Tau neurofibrillary tangle pathology characterizes Alzheimer's disease and other neurodegenerative tauopathies. Brain gene expression profiles can reveal mechanisms; however, few studies have systematically examined both the transcriptome and proteome or differentiated Tau- versus age-dependent changes.Paired, longitudinal RNA-sequencing and mass-spectrometry were performed in a Drosophila model of tauopathy, based on pan-neuronal expression of human wildtype Tau (TauWT) or a mutant form causing frontotemporal dementia (TauR406W). Tau-induced, differentially expressed transcripts and proteins were examined cross-sectionally or using linear regression and adjusting for age. Hierarchical clustering was performed to highlight network perturbations, and we examined overlaps with human brain gene expression profiles in tauopathy.TauWT induced 1514 and 213 differentially expressed transcripts and proteins, respectively. TauR406W had a substantially greater impact, causing changes in 5494 transcripts and 697 proteins. There was a ~ 70% overlap between age- and Tau-induced changes and our analyses reveal pervasive bi-directional interactions. Strikingly, 42% of Tau-induced transcripts were discordant in the proteome, showing opposite direction of change. Tau-responsive gene expression networks strongly implicate innate immune activation. Cross-species analyses pinpoint human brain gene perturbations specifically triggered by Tau pathology and/or aging, and further differentiate between disease amplifying and protective changes.Our results comprise a powerful, cross-species functional genomics resource for tauopathy, revealing Tau-mediated disruption of gene expression, including dynamic, age-dependent interactions between the brain transcriptome and proteome.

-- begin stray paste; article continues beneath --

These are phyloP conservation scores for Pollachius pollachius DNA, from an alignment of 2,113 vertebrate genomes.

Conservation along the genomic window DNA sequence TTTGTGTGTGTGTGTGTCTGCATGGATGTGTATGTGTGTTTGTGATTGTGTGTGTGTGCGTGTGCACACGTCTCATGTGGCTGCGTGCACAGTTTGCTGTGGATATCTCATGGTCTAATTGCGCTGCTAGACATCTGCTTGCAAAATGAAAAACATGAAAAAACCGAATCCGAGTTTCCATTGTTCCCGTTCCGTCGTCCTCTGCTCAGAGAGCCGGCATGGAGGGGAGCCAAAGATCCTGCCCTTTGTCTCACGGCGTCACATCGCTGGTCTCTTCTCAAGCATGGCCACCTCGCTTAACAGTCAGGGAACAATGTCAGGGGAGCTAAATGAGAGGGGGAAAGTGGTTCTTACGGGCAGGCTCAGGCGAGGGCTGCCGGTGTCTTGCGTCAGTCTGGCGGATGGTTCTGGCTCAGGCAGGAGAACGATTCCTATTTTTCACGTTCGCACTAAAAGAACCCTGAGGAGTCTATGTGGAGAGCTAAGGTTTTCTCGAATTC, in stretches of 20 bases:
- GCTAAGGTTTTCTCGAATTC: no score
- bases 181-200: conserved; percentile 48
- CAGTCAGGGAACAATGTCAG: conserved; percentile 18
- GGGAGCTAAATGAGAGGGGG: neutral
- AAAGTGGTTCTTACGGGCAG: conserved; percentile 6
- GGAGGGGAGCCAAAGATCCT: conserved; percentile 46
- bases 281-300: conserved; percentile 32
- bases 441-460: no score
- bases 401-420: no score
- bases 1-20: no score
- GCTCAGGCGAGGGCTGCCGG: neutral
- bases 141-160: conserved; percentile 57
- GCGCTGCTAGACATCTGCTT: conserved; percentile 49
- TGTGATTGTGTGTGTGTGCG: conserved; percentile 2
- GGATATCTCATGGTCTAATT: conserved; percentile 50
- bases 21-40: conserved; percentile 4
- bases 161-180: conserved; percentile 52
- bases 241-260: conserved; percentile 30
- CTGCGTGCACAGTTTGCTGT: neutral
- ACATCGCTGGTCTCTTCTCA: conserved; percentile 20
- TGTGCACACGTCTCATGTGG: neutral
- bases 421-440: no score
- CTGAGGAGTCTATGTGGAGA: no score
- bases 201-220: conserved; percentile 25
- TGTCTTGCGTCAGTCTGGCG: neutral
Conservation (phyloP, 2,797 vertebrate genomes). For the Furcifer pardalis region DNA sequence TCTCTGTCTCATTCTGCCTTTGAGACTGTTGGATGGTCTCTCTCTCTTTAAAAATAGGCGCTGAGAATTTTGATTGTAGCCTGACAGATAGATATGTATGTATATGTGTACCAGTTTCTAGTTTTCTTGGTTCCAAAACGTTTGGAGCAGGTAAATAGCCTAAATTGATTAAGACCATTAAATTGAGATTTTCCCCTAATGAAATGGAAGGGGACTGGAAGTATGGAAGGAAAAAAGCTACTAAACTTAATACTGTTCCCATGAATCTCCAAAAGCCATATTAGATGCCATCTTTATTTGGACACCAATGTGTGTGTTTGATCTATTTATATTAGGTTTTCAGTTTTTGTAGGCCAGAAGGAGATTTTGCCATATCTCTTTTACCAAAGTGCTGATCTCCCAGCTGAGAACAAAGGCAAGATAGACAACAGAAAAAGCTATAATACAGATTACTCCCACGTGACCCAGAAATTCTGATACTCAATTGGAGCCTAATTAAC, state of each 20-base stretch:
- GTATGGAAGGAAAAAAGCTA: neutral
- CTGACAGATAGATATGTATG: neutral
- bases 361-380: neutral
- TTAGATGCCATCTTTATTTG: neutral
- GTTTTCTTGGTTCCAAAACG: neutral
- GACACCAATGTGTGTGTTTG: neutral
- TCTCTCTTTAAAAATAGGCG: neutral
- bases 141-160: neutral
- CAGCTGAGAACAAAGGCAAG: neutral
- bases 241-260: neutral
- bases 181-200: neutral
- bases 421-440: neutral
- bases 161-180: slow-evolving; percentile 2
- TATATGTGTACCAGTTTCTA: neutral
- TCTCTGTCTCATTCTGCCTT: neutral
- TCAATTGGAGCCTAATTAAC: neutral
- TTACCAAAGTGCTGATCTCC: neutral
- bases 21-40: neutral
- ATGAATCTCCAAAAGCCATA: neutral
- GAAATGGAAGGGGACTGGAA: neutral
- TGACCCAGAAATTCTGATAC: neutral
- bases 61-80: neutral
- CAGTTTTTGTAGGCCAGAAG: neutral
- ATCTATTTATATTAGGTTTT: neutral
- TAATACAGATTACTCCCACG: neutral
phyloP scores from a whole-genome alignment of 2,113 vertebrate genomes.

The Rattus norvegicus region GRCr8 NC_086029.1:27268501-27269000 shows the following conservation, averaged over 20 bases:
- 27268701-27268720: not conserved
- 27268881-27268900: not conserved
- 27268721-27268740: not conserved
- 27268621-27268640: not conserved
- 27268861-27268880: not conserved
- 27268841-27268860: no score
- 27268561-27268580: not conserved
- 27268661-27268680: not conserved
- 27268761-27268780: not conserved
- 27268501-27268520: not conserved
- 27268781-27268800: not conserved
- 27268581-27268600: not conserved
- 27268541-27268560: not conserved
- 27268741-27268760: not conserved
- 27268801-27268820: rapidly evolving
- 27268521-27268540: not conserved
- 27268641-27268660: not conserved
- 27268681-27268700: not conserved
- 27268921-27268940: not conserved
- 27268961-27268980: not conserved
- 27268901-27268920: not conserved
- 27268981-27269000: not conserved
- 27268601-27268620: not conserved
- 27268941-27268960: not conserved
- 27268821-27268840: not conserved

View details for DOI 10.1186/s13024-020-00405-4
View details for Web of Science ID 000576854700001
View details for PubMedID 32993812
View details for PubMedCentralID PMC7526226
Tau-Mediated Disruption of the Spliceosome Triggers Cryptic RNA Splicing and Neurodegeneration in Alzheimer's Disease
2019; 29 (2): 301-+
In Alzheimer's disease (AD), spliceosomal proteins with critical roles in RNA processing aberrantly aggregate and mislocalize to Tau neurofibrillary tangles. We test the hypothesis that Tau-spliceosome interactions disrupt pre-mRNA splicing in AD. In human postmortem brain with AD pathology, Tau coimmunoprecipitates with spliceosomal components. In Drosophila, pan-neuronal Tau expression triggers reductions in multiple core and U1-specific spliceosomal proteins, and genetic disruption of these factors, including SmB, U1-70K, and U1A, enhances Tau-mediated neurodegeneration. We further show that loss of function in SmB, encoding a core spliceosomal protein, causes decreased survival, progressive locomotor impairment, and neuronal loss, independent of Tau toxicity. Lastly, RNA sequencing reveals a similar profile of mRNA splicing errors in SmB mutant and Tau transgenic flies, including intron retention and non-annotated cryptic splice junctions. In human brains, we confirm cryptic splicing errors in association with neurofibrillary tangle burden. Our results implicate spliceosome disruption and the resulting transcriptome perturbation in Tau-mediated neurodegeneration in AD.